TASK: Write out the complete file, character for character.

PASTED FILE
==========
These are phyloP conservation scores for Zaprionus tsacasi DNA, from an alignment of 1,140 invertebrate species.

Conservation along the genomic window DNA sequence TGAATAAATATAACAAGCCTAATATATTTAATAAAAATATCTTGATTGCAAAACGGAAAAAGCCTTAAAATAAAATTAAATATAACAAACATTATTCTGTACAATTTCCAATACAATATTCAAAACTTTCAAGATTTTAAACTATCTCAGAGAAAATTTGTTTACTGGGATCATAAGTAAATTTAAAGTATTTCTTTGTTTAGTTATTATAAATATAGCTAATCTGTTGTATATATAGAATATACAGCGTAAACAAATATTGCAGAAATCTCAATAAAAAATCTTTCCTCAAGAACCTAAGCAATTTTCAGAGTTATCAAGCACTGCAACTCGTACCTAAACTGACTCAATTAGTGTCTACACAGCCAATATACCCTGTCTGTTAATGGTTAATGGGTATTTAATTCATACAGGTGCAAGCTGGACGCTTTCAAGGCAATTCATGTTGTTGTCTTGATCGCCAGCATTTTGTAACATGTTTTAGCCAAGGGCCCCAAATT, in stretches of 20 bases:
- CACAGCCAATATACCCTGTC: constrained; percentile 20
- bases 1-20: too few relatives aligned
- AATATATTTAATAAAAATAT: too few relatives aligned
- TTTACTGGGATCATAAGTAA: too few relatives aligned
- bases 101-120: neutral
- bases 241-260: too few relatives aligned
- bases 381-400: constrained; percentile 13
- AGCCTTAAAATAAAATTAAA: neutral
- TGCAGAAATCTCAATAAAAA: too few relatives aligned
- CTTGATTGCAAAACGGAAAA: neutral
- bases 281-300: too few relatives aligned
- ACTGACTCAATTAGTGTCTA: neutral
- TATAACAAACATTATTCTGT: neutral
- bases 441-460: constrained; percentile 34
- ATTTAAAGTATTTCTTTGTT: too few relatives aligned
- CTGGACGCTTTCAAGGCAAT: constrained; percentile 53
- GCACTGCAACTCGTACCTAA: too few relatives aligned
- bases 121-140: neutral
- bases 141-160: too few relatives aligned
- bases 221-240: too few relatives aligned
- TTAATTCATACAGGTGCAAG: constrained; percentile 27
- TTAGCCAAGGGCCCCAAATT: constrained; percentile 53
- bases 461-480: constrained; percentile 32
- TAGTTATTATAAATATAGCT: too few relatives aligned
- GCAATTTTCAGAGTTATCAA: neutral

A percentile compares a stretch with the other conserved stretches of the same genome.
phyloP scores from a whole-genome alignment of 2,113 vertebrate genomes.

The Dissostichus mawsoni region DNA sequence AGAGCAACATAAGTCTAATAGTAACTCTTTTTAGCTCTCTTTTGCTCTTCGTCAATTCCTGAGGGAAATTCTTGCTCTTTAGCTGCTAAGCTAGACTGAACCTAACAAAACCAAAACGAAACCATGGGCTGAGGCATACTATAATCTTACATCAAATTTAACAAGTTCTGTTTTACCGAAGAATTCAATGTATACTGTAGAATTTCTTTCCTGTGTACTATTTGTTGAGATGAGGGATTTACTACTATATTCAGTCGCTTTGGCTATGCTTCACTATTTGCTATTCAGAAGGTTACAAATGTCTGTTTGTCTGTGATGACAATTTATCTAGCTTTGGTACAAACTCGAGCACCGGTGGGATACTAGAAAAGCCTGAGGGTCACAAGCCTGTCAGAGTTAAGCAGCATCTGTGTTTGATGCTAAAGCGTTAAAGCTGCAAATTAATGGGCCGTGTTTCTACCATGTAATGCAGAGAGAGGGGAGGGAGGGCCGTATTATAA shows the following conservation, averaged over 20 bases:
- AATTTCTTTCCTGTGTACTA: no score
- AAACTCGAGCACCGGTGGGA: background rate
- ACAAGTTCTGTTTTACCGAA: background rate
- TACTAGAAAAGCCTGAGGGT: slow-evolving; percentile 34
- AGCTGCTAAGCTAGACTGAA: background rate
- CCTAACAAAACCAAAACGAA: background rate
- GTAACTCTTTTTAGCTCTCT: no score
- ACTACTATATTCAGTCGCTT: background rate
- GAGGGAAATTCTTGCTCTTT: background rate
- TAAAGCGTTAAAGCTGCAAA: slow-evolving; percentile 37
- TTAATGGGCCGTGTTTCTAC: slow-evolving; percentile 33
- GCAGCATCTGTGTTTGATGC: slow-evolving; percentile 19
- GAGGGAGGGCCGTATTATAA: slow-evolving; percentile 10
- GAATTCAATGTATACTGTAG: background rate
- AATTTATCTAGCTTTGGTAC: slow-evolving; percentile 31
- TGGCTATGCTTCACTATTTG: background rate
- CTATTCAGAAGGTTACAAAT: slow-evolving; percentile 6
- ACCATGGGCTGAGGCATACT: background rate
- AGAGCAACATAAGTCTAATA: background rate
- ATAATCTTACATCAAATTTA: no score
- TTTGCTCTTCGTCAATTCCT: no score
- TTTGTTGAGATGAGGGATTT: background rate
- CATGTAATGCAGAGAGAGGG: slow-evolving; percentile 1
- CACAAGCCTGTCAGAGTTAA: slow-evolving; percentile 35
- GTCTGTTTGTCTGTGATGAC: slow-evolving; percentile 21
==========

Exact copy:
These are phyloP conservation scores for Zaprionus tsacasi DNA, from an alignment of 1,140 invertebrate species.

Conservation along the genomic window DNA sequence TGAATAAATATAACAAGCCTAATATATTTAATAAAAATATCTTGATTGCAAAACGGAAAAAGCCTTAAAATAAAATTAAATATAACAAACATTATTCTGTACAATTTCCAATACAATATTCAAAACTTTCAAGATTTTAAACTATCTCAGAGAAAATTTGTTTACTGGGATCATAAGTAAATTTAAAGTATTTCTTTGTTTAGTTATTATAAATATAGCTAATCTGTTGTATATATAGAATATACAGCGTAAACAAATATTGCAGAAATCTCAATAAAAAATCTTTCCTCAAGAACCTAAGCAATTTTCAGAGTTATCAAGCACTGCAACTCGTACCTAAACTGACTCAATTAGTGTCTACACAGCCAATATACCCTGTCTGTTAATGGTTAATGGGTATTTAATTCATACAGGTGCAAGCTGGACGCTTTCAAGGCAATTCATGTTGTTGTCTTGATCGCCAGCATTTTGTAACATGTTTTAGCCAAGGGCCCCAAATT, in stretches of 20 bases:
- CACAGCCAATATACCCTGTC: constrained; percentile 20
- bases 1-20: too few relatives aligned
- AATATATTTAATAAAAATAT: too few relatives aligned
- TTTACTGGGATCATAAGTAA: too few relatives aligned
- bases 101-120: neutral
- bases 241-260: too few relatives aligned
- bases 381-400: constrained; percentile 13
- AGCCTTAAAATAAAATTAAA: neutral
- TGCAGAAATCTCAATAAAAA: too few relatives aligned
- CTTGATTGCAAAACGGAAAA: neutral
- bases 281-300: too few relatives aligned
- ACTGACTCAATTAGTGTCTA: neutral
- TATAACAAACATTATTCTGT: neutral
- bases 441-460: constrained; percentile 34
- ATTTAAAGTATTTCTTTGTT: too few relatives aligned
- CTGGACGCTTTCAAGGCAAT: constrained; percentile 53
- GCACTGCAACTCGTACCTAA: too few relatives aligned
- bases 121-140: neutral
- bases 141-160: too few relatives aligned
- bases 221-240: too few relatives aligned
- TTAATTCATACAGGTGCAAG: constrained; percentile 27
- TTAGCCAAGGGCCCCAAATT: constrained; percentile 53
- bases 461-480: constrained; percentile 32
- TAGTTATTATAAATATAGCT: too few relatives aligned
- GCAATTTTCAGAGTTATCAA: neutral

A percentile compares a stretch with the other conserved stretches of the same genome.
phyloP scores from a whole-genome alignment of 2,113 vertebrate genomes.

The Dissostichus mawsoni region DNA sequence AGAGCAACATAAGTCTAATAGTAACTCTTTTTAGCTCTCTTTTGCTCTTCGTCAATTCCTGAGGGAAATTCTTGCTCTTTAGCTGCTAAGCTAGACTGAACCTAACAAAACCAAAACGAAACCATGGGCTGAGGCATACTATAATCTTACATCAAATTTAACAAGTTCTGTTTTACCGAAGAATTCAATGTATACTGTAGAATTTCTTTCCTGTGTACTATTTGTTGAGATGAGGGATTTACTACTATATTCAGTCGCTTTGGCTATGCTTCACTATTTGCTATTCAGAAGGTTACAAATGTCTGTTTGTCTGTGATGACAATTTATCTAGCTTTGGTACAAACTCGAGCACCGGTGGGATACTAGAAAAGCCTGAGGGTCACAAGCCTGTCAGAGTTAAGCAGCATCTGTGTTTGATGCTAAAGCGTTAAAGCTGCAAATTAATGGGCCGTGTTTCTACCATGTAATGCAGAGAGAGGGGAGGGAGGGCCGTATTATAA shows the following conservation, averaged over 20 bases:
- AATTTCTTTCCTGTGTACTA: no score
- AAACTCGAGCACCGGTGGGA: background rate
- ACAAGTTCTGTTTTACCGAA: background rate
- TACTAGAAAAGCCTGAGGGT: slow-evolving; percentile 34
- AGCTGCTAAGCTAGACTGAA: background rate
- CCTAACAAAACCAAAACGAA: background rate
- GTAACTCTTTTTAGCTCTCT: no score
- ACTACTATATTCAGTCGCTT: background rate
- GAGGGAAATTCTTGCTCTTT: background rate
- TAAAGCGTTAAAGCTGCAAA: slow-evolving; percentile 37
- TTAATGGGCCGTGTTTCTAC: slow-evolving; percentile 33
- GCAGCATCTGTGTTTGATGC: slow-evolving; percentile 19
- GAGGGAGGGCCGTATTATAA: slow-evolving; percentile 10
- GAATTCAATGTATACTGTAG: background rate
- AATTTATCTAGCTTTGGTAC: slow-evolving; percentile 31
- TGGCTATGCTTCACTATTTG: background rate
- CTATTCAGAAGGTTACAAAT: slow-evolving; percentile 6
- ACCATGGGCTGAGGCATACT: background rate
- AGAGCAACATAAGTCTAATA: background rate
- ATAATCTTACATCAAATTTA: no score
- TTTGCTCTTCGTCAATTCCT: no score
- TTTGTTGAGATGAGGGATTT: background rate
- CATGTAATGCAGAGAGAGGG: slow-evolving; percentile 1
- CACAAGCCTGTCAGAGTTAA: slow-evolving; percentile 35
- GTCTGTTTGTCTGTGATGAC: slow-evolving; percentile 21